July 20, 2004

Things You Should Read

...that is, if you feel like it.

Guerrilla News Network reviews the possible corporate implications of a Supreme Court decision upholding the Alien Tort Claims Act, allowing people from other countries to sue U.S. citizens or entities in U.S. court. Union Carbide has got to be shaking in their shoes at the possibility that the victims of the Bhopal disaster could yet have their day in court.

Campaign Desk posts the rundown of last week's Daily Show talking points sendup.

Guardian editorials: Colin Powell lays down the law for Sudan. Zoe Williams points out that the 60's weren't all about the sex and drugs.

Americans support space exploration, as long as it doesn't cost that much. Well, that's good to know. Ongoing data collection from the Mars rover missions indicate that Mars was wet for a long time.

An article on an internet marketing advice site offers tips for how to approach bloggers for product promotion.

How To Save The World on what eco-collapse might look like, and the authoritative ;) world-saving reading list.

Opinions You Should Have ponders the curious connection between sinking Bush poll #s and the likelihood of a terrorist attack.

Daily Kos: A Republican who favors the death penalty for himself. It turns out that the British still have a fairness and accuracy doctrine, and FOX News is in breach of the policy regarding recent allegations of BBC conduct.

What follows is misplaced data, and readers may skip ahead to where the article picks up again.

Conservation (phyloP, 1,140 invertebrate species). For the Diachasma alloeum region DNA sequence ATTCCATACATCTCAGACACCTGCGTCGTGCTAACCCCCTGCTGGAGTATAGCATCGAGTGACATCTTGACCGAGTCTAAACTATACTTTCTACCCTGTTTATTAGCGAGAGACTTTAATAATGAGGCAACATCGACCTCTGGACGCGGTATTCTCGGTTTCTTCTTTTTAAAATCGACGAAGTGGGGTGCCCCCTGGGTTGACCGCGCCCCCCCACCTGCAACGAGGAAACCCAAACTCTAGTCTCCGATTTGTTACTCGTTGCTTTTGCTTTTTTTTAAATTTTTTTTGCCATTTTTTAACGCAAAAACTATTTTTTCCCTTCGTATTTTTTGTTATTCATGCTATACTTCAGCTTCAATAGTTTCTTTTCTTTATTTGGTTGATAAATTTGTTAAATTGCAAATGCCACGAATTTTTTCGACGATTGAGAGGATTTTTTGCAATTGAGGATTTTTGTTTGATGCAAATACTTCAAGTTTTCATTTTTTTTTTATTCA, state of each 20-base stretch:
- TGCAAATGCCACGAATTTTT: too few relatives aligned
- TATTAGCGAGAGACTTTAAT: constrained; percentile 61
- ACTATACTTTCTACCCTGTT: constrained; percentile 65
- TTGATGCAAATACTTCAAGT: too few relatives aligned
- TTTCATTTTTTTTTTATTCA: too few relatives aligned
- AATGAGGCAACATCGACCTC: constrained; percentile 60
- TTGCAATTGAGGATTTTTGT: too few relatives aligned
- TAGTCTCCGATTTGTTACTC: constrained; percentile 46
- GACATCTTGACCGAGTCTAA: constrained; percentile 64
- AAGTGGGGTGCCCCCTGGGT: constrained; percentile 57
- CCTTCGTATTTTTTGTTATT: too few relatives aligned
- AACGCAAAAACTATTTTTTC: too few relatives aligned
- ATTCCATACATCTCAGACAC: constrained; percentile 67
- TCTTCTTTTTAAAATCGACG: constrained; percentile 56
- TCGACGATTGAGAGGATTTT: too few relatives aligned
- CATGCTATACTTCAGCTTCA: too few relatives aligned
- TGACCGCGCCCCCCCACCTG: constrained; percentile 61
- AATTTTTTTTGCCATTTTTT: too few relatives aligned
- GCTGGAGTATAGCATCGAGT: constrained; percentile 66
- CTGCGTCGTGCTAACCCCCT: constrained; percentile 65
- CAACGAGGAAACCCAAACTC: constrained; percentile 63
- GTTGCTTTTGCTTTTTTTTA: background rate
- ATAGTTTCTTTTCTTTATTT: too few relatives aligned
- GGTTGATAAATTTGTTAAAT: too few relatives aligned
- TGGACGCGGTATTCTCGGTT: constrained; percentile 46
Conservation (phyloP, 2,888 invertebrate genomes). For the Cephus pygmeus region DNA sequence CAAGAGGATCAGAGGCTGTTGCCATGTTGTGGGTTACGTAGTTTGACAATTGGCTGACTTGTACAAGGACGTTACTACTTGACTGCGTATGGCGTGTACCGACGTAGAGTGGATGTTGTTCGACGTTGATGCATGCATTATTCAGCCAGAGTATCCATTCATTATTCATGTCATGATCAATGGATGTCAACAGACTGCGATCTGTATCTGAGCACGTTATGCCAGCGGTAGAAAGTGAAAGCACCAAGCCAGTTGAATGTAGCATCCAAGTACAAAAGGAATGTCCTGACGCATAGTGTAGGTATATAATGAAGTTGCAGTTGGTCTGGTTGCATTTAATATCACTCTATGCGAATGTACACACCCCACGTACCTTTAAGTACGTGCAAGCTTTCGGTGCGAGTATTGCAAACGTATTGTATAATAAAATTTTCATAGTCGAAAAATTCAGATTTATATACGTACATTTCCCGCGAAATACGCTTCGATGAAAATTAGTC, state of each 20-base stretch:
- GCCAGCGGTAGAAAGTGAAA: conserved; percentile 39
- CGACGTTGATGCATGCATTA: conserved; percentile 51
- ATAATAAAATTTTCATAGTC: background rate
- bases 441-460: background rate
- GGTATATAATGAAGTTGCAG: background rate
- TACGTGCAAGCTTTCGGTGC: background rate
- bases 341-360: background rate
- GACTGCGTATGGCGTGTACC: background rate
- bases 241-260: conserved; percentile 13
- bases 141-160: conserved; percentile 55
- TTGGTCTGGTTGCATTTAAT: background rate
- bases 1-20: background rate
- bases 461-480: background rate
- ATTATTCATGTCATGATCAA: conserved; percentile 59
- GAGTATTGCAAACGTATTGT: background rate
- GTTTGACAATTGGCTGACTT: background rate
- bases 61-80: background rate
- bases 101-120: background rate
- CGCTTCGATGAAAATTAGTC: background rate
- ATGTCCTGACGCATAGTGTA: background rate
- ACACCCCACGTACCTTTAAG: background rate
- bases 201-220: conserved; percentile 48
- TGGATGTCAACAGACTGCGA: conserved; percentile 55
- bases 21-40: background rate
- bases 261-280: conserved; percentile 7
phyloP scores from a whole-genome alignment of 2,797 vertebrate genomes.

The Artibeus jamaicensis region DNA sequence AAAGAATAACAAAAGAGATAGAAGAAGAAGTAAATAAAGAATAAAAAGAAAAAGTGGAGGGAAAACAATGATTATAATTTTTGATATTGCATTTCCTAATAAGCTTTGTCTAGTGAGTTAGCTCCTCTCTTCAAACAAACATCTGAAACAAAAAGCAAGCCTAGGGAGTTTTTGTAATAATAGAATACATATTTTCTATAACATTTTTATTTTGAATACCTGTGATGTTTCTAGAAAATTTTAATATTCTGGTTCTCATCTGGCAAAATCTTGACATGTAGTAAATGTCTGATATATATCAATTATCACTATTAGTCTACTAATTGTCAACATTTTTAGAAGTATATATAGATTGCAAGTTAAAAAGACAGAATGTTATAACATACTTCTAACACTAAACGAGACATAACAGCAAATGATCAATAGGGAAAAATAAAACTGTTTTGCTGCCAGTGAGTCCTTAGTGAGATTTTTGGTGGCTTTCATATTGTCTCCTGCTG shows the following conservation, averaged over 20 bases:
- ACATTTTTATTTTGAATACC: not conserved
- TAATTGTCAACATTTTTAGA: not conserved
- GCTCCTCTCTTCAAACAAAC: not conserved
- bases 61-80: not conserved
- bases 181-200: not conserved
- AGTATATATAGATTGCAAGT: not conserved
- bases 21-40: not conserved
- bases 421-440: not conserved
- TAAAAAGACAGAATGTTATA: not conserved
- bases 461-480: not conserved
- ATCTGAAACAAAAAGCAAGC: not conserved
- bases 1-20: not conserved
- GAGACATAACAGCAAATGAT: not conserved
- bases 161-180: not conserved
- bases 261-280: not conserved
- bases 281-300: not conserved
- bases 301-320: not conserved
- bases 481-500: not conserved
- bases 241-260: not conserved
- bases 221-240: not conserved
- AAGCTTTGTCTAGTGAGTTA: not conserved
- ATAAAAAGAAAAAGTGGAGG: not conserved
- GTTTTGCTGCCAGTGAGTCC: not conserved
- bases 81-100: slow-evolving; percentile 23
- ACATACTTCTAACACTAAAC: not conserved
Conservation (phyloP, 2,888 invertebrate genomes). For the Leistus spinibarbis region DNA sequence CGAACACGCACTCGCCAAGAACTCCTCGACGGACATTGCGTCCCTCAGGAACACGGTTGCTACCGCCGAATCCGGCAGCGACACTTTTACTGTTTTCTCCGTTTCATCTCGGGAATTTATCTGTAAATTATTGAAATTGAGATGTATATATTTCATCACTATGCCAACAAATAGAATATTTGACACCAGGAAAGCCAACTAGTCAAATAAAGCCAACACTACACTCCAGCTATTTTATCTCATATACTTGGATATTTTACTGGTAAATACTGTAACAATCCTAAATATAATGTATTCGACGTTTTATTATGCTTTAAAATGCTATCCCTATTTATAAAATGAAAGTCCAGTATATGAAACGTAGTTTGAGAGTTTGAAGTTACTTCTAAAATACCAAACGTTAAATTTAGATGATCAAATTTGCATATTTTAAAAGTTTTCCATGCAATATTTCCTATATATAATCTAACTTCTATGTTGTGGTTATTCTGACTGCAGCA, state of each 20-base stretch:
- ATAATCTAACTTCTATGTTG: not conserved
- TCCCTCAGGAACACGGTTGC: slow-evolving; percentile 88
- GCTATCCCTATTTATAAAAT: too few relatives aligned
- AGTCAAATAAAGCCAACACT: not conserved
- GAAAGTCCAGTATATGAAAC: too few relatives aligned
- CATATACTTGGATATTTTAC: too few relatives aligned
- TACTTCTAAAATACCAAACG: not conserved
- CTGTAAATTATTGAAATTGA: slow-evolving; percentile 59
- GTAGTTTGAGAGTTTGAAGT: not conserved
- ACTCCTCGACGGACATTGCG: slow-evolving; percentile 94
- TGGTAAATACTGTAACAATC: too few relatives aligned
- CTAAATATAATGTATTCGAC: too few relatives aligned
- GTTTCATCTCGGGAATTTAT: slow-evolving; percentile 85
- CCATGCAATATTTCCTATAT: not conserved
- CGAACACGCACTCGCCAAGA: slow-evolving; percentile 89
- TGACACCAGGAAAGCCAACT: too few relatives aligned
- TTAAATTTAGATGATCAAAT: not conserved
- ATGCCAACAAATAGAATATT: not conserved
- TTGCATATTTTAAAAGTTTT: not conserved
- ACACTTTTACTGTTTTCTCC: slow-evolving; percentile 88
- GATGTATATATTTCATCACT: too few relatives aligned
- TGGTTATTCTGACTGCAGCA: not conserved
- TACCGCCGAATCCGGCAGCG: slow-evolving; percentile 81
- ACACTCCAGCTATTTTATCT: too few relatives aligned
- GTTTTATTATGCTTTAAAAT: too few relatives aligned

Over at Atrios, Holden posts on the inflation of mass grave numbers in Iraq.

TBogg says that the Linda Ronstadt flap may have been completely overblown, and points to a Krugman column entitled, The Arabian Candidate.

Dave Johnson at Seeing the Forest gave a talk at the trial lawyers association about the tort 'reform' Republicans are pushing through to make sure that ordinary, non-corporate citizens can't sue for damages greater than an FCC fine for one dirty word on the radio. His remarks are very much worth your time, even if you aren't a lawyer.

Get ready for some deja vu. The president is now fishing for terror links with Iran, once again, against the advice of the CIA:

...Iran's emerging prominence in the Sept. 11 investigations looms as a potentially difficult issue for the White House, because it could raise new questions about why Bush led a war against Iraq but so far has taken a distinctly less bellicose stance toward Iran.

...McLaughlin had said Sunday that although "about eight" of the Sept. 11 hijackers may have passed through Iran before their mission, the CIA had "no evidence that there is some sort of official connection between Iran and 9/11."

Bush on Monday noted McLaughlin's comments, but said: "We will continue to look and see if the Iranians were involved."...

I'm sorry, didn't we already do this once? And wasn't it, if you'll pardon the understatement, one of the biggest military and diplomatic blunders in U.S. history? If the Democrats start fanning this up just to score points, I'm not going to be a happy camper. Find some facts first, please.

Posted by natasha at July 20, 2004 03:34 AM | Recommended Reading | Technorati links |
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